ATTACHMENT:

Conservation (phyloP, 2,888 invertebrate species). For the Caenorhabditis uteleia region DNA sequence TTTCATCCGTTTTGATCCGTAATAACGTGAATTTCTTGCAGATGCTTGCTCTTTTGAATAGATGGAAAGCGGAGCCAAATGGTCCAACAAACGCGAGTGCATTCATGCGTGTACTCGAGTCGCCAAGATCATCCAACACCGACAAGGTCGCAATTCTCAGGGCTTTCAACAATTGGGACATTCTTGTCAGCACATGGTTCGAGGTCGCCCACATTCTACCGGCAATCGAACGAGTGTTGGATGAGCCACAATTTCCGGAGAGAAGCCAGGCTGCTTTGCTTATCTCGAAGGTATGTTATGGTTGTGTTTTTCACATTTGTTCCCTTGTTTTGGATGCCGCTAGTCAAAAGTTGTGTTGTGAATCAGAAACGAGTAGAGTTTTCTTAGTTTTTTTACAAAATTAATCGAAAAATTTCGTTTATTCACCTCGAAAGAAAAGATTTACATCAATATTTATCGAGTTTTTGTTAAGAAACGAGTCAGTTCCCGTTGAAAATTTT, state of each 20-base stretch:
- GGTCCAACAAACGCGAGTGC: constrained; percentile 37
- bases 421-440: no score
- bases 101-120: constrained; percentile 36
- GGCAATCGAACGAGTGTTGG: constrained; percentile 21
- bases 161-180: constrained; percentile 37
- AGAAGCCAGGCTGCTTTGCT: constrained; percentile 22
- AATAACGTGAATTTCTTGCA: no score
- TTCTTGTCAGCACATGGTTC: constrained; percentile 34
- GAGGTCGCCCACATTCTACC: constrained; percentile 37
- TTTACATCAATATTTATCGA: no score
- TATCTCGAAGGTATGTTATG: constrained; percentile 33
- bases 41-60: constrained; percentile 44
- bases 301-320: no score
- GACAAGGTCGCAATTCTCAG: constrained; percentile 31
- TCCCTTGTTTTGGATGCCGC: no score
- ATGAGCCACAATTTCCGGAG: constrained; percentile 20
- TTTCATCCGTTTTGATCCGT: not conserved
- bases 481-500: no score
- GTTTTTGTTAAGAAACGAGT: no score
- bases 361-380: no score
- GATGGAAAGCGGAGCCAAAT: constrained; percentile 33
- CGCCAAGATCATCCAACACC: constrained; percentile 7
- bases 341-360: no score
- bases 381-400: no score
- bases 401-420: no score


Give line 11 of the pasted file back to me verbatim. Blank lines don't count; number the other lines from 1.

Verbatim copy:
- TTTACATCAATATTTATCGA: no score